Two months after spring training was suspended, there are finally concrete steps being taken toward starting the 2020 MLB season. Let’s catch up on everything you need to know about where things stand.
The Plan is Out
On Monday, the MLB owners agreed on a proposal to present to the players that outlined their plan for starting the season. The proposal includes an 82-game season with teams only playing division rivals and teams from the same geographic division in the other league.
Games will be played in each team’s home stadium without fans, assuming local restrictions allow for it. There will be a modified spring training starting the second week of June, with the season getting underway in early July.
Rosters will be expanded to 30 players with a 20-player taxi squad to cope with the likelihood that there is no minor league baseball this year. Finally, the designated hitter will be universal this season, and the playoffs will be expanded to seven teams from each league.
After owners approved their plan on Monday, they began to discuss that plan with the players. Rule changes like roster sizes and the logistics for a second spring training were among the topics discussed between the sides on Tuesday.
Another prominent topic was the league’s testing policies and MLB’s plans in the event that a player, coach, or staff member tests positive for the coronavirus. Several players have been outspoken in their concerns about their health and safety if baseball is to return this year.
Giving the players satisfactory answers on all of their health-related questions figures to be the first hurdle in discussions before working out agreements on other terms.
The Next Hurdle
Outside of keeping players safe and preventing the spread of coronavirus, the biggest hurdle in negotiations between the owners and players figures to be the finances for the 2020 season. In March, the players agreed to a prorated salary based on the number of games played this year.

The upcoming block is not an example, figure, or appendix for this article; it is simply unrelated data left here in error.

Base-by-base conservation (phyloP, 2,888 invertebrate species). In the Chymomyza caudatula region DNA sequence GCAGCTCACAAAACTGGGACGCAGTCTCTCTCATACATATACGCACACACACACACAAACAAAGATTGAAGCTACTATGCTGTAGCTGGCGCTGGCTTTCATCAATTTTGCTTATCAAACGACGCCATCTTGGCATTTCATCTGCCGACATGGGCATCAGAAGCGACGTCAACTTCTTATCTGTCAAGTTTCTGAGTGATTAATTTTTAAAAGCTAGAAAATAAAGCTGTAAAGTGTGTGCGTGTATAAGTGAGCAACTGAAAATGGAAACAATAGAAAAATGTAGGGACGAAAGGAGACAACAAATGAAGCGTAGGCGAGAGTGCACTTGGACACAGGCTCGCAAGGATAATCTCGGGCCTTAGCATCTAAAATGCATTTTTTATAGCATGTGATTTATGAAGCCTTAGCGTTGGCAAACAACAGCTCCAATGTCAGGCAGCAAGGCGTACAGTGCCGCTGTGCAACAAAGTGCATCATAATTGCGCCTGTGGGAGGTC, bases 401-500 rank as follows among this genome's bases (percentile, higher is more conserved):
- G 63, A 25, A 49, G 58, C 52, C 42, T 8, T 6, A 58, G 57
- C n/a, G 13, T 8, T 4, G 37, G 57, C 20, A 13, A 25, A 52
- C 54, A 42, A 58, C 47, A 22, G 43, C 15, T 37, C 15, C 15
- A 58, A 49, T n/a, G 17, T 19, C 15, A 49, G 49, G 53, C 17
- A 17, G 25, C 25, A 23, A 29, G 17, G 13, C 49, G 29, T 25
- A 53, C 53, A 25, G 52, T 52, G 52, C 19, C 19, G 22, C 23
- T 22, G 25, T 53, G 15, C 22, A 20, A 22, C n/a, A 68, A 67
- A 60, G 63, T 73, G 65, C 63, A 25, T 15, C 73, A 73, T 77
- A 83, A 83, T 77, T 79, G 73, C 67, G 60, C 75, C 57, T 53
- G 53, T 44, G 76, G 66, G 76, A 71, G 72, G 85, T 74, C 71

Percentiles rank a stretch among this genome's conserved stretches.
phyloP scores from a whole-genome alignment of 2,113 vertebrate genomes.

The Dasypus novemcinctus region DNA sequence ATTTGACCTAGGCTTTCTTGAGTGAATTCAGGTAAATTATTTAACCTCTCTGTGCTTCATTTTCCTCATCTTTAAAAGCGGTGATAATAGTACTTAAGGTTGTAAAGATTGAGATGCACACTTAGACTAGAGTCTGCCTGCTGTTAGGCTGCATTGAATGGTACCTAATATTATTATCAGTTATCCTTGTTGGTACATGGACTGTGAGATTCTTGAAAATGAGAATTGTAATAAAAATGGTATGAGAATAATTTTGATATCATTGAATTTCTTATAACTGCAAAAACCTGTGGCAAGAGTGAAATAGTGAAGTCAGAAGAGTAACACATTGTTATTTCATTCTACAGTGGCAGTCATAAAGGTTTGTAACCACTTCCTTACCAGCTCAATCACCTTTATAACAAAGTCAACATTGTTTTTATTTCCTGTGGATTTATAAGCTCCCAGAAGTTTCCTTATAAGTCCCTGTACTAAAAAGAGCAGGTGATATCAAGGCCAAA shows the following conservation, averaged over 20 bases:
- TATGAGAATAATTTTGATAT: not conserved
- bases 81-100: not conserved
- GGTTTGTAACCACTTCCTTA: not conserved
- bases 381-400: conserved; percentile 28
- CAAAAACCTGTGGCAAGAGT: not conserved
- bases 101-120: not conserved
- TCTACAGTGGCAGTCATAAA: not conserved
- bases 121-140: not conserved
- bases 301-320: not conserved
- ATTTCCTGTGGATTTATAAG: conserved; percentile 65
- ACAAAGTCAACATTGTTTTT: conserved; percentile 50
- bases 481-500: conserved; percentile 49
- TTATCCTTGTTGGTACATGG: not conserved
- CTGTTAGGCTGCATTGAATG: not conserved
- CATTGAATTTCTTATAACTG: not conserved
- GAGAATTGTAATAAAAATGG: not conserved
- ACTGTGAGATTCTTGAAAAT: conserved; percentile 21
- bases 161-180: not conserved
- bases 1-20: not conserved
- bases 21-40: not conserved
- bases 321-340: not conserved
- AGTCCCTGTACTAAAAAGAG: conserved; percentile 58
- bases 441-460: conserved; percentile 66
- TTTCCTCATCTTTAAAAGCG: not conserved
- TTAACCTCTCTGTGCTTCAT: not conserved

Since then, they have been adamant about not taking an additional pay cut. Meanwhile, the plan approved by the owners on Monday calls for a 50-50 revenue sharing plan with the players.
However, Players’ Association executive director Tony Clark was quick to criticize that idea. The players view salaries based on a revenue split to be akin to a salary cap, which the MLBPA has said they will never do.
The owners will likely need to come up with another plan if they hope to reach a financial agreement with the players for the 2020 season.
Not Gonna Happen
Elsewhere in the baseball world, the 2021 World Baseball Classic has been canceled, according to reports. Given the uncertainty of the 2020 season, which could likely spillover into 2021, holding the WBC isn’t viewed as “a priority right now,” said one source.
WBC organizers will likely try to reschedule the event for 2023. However, for MLB players to participate, it will have to be included in the next Collective Bargaining Agreement, as the current one expires in December 2021.